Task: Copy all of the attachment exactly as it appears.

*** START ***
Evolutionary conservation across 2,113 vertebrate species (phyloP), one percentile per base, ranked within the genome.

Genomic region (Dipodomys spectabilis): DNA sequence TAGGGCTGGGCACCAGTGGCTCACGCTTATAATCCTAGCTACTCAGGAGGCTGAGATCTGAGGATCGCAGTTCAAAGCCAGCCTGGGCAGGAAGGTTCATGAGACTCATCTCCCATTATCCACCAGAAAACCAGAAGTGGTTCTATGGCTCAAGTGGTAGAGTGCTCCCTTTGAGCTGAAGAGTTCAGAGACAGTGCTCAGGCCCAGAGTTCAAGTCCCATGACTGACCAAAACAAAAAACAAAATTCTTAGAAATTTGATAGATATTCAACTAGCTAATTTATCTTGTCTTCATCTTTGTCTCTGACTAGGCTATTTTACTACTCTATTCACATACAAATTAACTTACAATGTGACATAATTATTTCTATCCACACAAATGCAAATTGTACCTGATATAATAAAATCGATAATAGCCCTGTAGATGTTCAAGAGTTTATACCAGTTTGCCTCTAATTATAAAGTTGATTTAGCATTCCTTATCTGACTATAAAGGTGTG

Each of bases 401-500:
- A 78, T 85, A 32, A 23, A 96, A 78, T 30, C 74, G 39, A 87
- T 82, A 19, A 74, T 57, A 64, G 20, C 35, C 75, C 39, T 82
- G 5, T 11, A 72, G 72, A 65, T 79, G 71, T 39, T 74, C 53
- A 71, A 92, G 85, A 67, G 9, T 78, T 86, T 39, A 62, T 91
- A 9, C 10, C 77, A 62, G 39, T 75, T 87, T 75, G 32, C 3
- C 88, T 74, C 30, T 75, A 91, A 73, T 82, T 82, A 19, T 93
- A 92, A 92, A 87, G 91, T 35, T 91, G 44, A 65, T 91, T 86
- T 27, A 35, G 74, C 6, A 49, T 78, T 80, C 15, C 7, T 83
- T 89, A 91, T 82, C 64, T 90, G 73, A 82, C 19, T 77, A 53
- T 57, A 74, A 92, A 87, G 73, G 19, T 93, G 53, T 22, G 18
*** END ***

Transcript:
Evolutionary conservation across 2,113 vertebrate species (phyloP), one percentile per base, ranked within the genome.

Genomic region (Dipodomys spectabilis): DNA sequence TAGGGCTGGGCACCAGTGGCTCACGCTTATAATCCTAGCTACTCAGGAGGCTGAGATCTGAGGATCGCAGTTCAAAGCCAGCCTGGGCAGGAAGGTTCATGAGACTCATCTCCCATTATCCACCAGAAAACCAGAAGTGGTTCTATGGCTCAAGTGGTAGAGTGCTCCCTTTGAGCTGAAGAGTTCAGAGACAGTGCTCAGGCCCAGAGTTCAAGTCCCATGACTGACCAAAACAAAAAACAAAATTCTTAGAAATTTGATAGATATTCAACTAGCTAATTTATCTTGTCTTCATCTTTGTCTCTGACTAGGCTATTTTACTACTCTATTCACATACAAATTAACTTACAATGTGACATAATTATTTCTATCCACACAAATGCAAATTGTACCTGATATAATAAAATCGATAATAGCCCTGTAGATGTTCAAGAGTTTATACCAGTTTGCCTCTAATTATAAAGTTGATTTAGCATTCCTTATCTGACTATAAAGGTGTG

Each of bases 401-500:
- A 78, T 85, A 32, A 23, A 96, A 78, T 30, C 74, G 39, A 87
- T 82, A 19, A 74, T 57, A 64, G 20, C 35, C 75, C 39, T 82
- G 5, T 11, A 72, G 72, A 65, T 79, G 71, T 39, T 74, C 53
- A 71, A 92, G 85, A 67, G 9, T 78, T 86, T 39, A 62, T 91
- A 9, C 10, C 77, A 62, G 39, T 75, T 87, T 75, G 32, C 3
- C 88, T 74, C 30, T 75, A 91, A 73, T 82, T 82, A 19, T 93
- A 92, A 92, A 87, G 91, T 35, T 91, G 44, A 65, T 91, T 86
- T 27, A 35, G 74, C 6, A 49, T 78, T 80, C 15, C 7, T 83
- T 89, A 91, T 82, C 64, T 90, G 73, A 82, C 19, T 77, A 53
- T 57, A 74, A 92, A 87, G 73, G 19, T 93, G 53, T 22, G 18